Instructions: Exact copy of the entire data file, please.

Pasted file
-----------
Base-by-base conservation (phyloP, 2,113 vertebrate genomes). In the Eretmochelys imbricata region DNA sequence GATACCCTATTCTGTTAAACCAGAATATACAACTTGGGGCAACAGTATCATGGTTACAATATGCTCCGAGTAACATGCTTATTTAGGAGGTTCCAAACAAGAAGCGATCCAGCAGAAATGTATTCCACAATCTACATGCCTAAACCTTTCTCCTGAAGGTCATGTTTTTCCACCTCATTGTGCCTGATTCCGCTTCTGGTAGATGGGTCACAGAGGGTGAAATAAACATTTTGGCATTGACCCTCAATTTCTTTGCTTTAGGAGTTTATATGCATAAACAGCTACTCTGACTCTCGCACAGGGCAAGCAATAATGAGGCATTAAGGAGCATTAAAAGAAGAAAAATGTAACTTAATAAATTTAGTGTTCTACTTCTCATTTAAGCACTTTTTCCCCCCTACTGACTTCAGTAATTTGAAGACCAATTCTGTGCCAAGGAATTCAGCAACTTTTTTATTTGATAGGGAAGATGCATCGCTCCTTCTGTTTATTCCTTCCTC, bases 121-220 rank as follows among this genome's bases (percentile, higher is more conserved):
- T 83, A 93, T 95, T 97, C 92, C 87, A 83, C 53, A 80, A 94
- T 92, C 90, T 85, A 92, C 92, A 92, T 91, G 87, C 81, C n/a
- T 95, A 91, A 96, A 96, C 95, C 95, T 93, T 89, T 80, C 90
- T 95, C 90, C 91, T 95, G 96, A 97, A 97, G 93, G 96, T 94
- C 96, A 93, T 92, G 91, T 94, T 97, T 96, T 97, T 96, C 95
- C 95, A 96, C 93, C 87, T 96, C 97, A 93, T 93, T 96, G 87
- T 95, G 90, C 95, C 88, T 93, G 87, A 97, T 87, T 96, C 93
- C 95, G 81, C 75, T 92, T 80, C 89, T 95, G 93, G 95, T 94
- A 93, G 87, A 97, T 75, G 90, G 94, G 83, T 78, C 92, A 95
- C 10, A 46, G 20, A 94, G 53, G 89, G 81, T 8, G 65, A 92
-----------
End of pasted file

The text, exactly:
Base-by-base conservation (phyloP, 2,113 vertebrate genomes). In the Eretmochelys imbricata region DNA sequence GATACCCTATTCTGTTAAACCAGAATATACAACTTGGGGCAACAGTATCATGGTTACAATATGCTCCGAGTAACATGCTTATTTAGGAGGTTCCAAACAAGAAGCGATCCAGCAGAAATGTATTCCACAATCTACATGCCTAAACCTTTCTCCTGAAGGTCATGTTTTTCCACCTCATTGTGCCTGATTCCGCTTCTGGTAGATGGGTCACAGAGGGTGAAATAAACATTTTGGCATTGACCCTCAATTTCTTTGCTTTAGGAGTTTATATGCATAAACAGCTACTCTGACTCTCGCACAGGGCAAGCAATAATGAGGCATTAAGGAGCATTAAAAGAAGAAAAATGTAACTTAATAAATTTAGTGTTCTACTTCTCATTTAAGCACTTTTTCCCCCCTACTGACTTCAGTAATTTGAAGACCAATTCTGTGCCAAGGAATTCAGCAACTTTTTTATTTGATAGGGAAGATGCATCGCTCCTTCTGTTTATTCCTTCCTC, bases 121-220 rank as follows among this genome's bases (percentile, higher is more conserved):
- T 83, A 93, T 95, T 97, C 92, C 87, A 83, C 53, A 80, A 94
- T 92, C 90, T 85, A 92, C 92, A 92, T 91, G 87, C 81, C n/a
- T 95, A 91, A 96, A 96, C 95, C 95, T 93, T 89, T 80, C 90
- T 95, C 90, C 91, T 95, G 96, A 97, A 97, G 93, G 96, T 94
- C 96, A 93, T 92, G 91, T 94, T 97, T 96, T 97, T 96, C 95
- C 95, A 96, C 93, C 87, T 96, C 97, A 93, T 93, T 96, G 87
- T 95, G 90, C 95, C 88, T 93, G 87, A 97, T 87, T 96, C 93
- C 95, G 81, C 75, T 92, T 80, C 89, T 95, G 93, G 95, T 94
- A 93, G 87, A 97, T 75, G 90, G 94, G 83, T 78, C 92, A 95
- C 10, A 46, G 20, A 94, G 53, G 89, G 81, T 8, G 65, A 92